Pag triangle (Croatian: Paški trokut) is a pareidolia and land formation in the shape of an irregular quadrilateral located near village Kustići, adjacent to Novalja on the Croatian island Pag. It has been made a designated a natural landmark by Town of Novalja.
Formation has been noted on 9th of May 1999 by Zdenko Grbavac, surveyor taking measurements for a quarry.
In ten years since its discovery, media sensationalism turned it into an urban myth and claims have been made of over 500,000 tourist visitors.
In early 2009, a road was built connecting the triangle to the nearby village Caska and thus making it more accessible to visitors. Many visitors have taken rocks as souvenirs or charms due to unsubstantiated claims about their healing powers, which has left the area with holes. Others have repositioned some rocks, creating petroforms.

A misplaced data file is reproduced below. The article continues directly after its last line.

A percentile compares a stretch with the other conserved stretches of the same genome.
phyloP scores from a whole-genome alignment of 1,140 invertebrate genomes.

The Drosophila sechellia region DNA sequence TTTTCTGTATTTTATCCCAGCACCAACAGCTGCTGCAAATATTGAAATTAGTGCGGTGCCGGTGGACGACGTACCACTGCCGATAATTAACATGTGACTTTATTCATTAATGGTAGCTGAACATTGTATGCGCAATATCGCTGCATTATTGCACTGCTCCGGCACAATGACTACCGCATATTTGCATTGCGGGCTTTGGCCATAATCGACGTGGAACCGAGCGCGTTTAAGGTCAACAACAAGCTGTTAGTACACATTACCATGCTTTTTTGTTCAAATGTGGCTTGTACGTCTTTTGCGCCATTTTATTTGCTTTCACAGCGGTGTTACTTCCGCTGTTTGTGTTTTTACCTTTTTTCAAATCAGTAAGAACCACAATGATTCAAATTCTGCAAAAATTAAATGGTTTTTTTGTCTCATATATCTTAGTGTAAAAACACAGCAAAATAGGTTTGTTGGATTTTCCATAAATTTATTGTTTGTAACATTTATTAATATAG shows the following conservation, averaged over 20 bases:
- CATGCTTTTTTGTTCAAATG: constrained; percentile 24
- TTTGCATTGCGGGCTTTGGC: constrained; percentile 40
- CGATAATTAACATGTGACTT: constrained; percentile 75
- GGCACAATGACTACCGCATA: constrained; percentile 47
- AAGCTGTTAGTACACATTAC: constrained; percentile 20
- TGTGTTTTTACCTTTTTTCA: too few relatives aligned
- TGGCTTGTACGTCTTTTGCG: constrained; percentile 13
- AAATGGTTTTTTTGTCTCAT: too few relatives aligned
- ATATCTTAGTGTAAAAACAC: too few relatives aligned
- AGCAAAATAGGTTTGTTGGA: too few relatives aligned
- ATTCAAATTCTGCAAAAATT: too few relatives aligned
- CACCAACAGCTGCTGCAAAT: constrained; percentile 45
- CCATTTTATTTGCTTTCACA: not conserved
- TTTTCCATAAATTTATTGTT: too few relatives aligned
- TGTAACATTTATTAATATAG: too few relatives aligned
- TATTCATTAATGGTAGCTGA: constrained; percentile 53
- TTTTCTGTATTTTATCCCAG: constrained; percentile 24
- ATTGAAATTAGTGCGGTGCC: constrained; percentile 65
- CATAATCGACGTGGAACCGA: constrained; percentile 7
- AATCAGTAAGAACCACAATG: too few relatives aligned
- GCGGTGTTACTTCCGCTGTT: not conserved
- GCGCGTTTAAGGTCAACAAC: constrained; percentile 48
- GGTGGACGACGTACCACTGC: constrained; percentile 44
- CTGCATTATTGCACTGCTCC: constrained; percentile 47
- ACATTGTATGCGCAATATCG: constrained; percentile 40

The formation, which is not even a triangle, is one of many polygonal shapes on the broken karst terrain. It has no scientifically proven geological or geochemical differences compared to the rest of the area.
- "Paški trokut u 10 godina posjetilo pola milijuna ljudi" [Pag Triangle visited by half a million people in 10 years)]. Jutarnji list (in Croatian). 2009-03-25. Archived from the original on 2016-03-03. Retrieved 2019-10-09.
- "Izgrađena cesta do Paškog trokuta (Road connecting the Pag Triangle built)" (in Croatian). ezadar.hr. 2009-03-25. Retrieved 2011-08-26.